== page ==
After years of work, a collaboration between the Seattle Symphony Orchestra and the University of Washington culminates in an experimental, late-night performance in the SSO lobby.
“Collaborations teach us so much,” Seattle Symphony music director Ludovic Morlot said last week, after a rehearsal for the experimental, late-night series “[untitled]” at Benaroya Hall. “If we do this daily, and it becomes our diet, there’s no question that we can push the envelope further every single time.”
Since Morlot first got to town in 2011, he’s been working on an unusual collaboration of his own with the University of Washington’s School of Music — a project that is the focus of this Friday’s “[untitled]” concert.
The program will feature symphony-commissioned world premieres by three composers from the School of Music faculty: Joël-François Durand, Huck Hodge and Richard Karpen. As usual with this series, the performance will take place in Benaroya’s grand lobby, where listeners can recline on pillows or stroll around while listening to the soundscapes from different angles. (Chairs, for those who like them, are provided as well.)
Seattle Symphony Orchestra: ‘[untitled]’
10 p.m., Oct. 23, Benaroya Hall, 200 University St., Seattle; $15 (206-215-4747 or seattlesymphony.org).
In last week’s rehearsal, Hodge’s “pulse — cut — seethe — blur” sounded as onomatopoeic as its title suggests. The snap of a bass string triggered it into sliding tones of building intensity, until the piece eventually broke through into an ethereal and fragmentary sonic dreamland.
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Karpen’s “Program Music” was more of a strolling affair, opening on a lush sonorous note, with discords seeping in, only to vanish again. The piece was a bit like a crystal orb held at contrasting angles, eliciting different tonal moods according to your compositional perspective.
In Durand’s “Mundus Imaginalis,” two separate planes of rhythm and texture gradually incorporated microtones, creating an otherworldly effect. Durand, in his composer’s notes, calls the piece “a journey from the outside world toward an inside one.”
Morlot may have pushed for this collaboration, but it was Elena Dubinets, the symphony’s vice president of artistic planning, who followed through and engineered it. She is clearly, if quietly, proud of the connections forged with the UW and other local music institutions. Morlot now conducts at the UW regularly, she notes, and is a School of Music professor.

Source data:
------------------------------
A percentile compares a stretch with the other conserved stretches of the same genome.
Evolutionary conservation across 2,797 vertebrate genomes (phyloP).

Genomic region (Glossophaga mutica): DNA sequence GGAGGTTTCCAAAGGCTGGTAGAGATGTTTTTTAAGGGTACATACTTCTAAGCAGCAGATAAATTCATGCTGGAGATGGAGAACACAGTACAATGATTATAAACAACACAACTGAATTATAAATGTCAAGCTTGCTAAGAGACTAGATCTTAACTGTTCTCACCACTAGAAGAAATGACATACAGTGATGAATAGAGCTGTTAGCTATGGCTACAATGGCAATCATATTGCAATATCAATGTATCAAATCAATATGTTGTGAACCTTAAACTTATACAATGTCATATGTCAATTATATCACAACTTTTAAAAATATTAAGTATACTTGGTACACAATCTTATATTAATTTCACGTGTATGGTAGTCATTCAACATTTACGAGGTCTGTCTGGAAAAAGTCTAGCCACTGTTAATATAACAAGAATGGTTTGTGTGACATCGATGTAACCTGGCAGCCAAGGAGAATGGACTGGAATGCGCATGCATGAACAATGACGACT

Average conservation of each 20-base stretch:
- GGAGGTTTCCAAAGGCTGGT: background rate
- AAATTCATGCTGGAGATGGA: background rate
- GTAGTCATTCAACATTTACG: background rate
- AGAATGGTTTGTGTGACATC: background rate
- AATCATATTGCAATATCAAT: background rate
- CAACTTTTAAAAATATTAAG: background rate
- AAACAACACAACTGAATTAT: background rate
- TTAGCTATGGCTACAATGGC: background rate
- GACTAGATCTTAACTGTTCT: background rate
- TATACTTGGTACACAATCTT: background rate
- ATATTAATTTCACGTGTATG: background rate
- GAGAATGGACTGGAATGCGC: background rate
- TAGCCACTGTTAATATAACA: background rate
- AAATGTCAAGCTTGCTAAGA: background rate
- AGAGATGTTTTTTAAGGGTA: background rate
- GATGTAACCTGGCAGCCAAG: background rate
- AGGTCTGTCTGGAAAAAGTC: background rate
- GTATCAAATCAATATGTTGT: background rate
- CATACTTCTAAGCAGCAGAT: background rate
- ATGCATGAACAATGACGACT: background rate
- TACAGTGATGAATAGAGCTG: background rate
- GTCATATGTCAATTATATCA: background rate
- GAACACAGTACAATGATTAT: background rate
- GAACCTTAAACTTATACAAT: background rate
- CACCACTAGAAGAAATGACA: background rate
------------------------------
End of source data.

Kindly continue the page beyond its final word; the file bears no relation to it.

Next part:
“It’s not just an honorary title, as it used to be,” she explains. “He actually teaches there, and he brings his conducting students here to our rehearsals.”
Hodge, in turn, has been hired by the symphony to direct its Young Composers Workshop, a program for teenagers who may be headed to the UW School of Music after high school.
“He’s a fantastic teacher,” Dubinets says. “Via his students, we figured that his style is quite unique. He uses instrumentation very creatively.”
The students’ work, in fact, tipped off Dubinets and Morlot that they might want to commission pieces from these three UW teachers. And “[untitled]” seemed like the ideal venue to showcase them.
“When this series was created,” Dubinets says, “we felt that we should definitely represent composers from all over the world — which includes Seattle. … Normally, orchestras work with people from the other side of the world, not with homegrown talent.”
No specific musical agenda, she adds, is being pushed in the program: “We’re trying to show a partnership — not necessarily individual styles based on our stylistic preferences or tastes.”
For listeners wanting to delve more deeply into the UW composers’ sonic world, the School of Music is bringing contemporary music collective Ensemble Dal Niente to town next week to perform works by Durand, Hodge and UW doctoral student Marcin Paczkowsi, as well as Xenakis’ “Dmaathen” for oboe and percussion. (7:30 p.m., Oct. 30, Meany Hall, University of Washington, Seattle; $10-$15; 206-543-4880 or music.washington.edu.)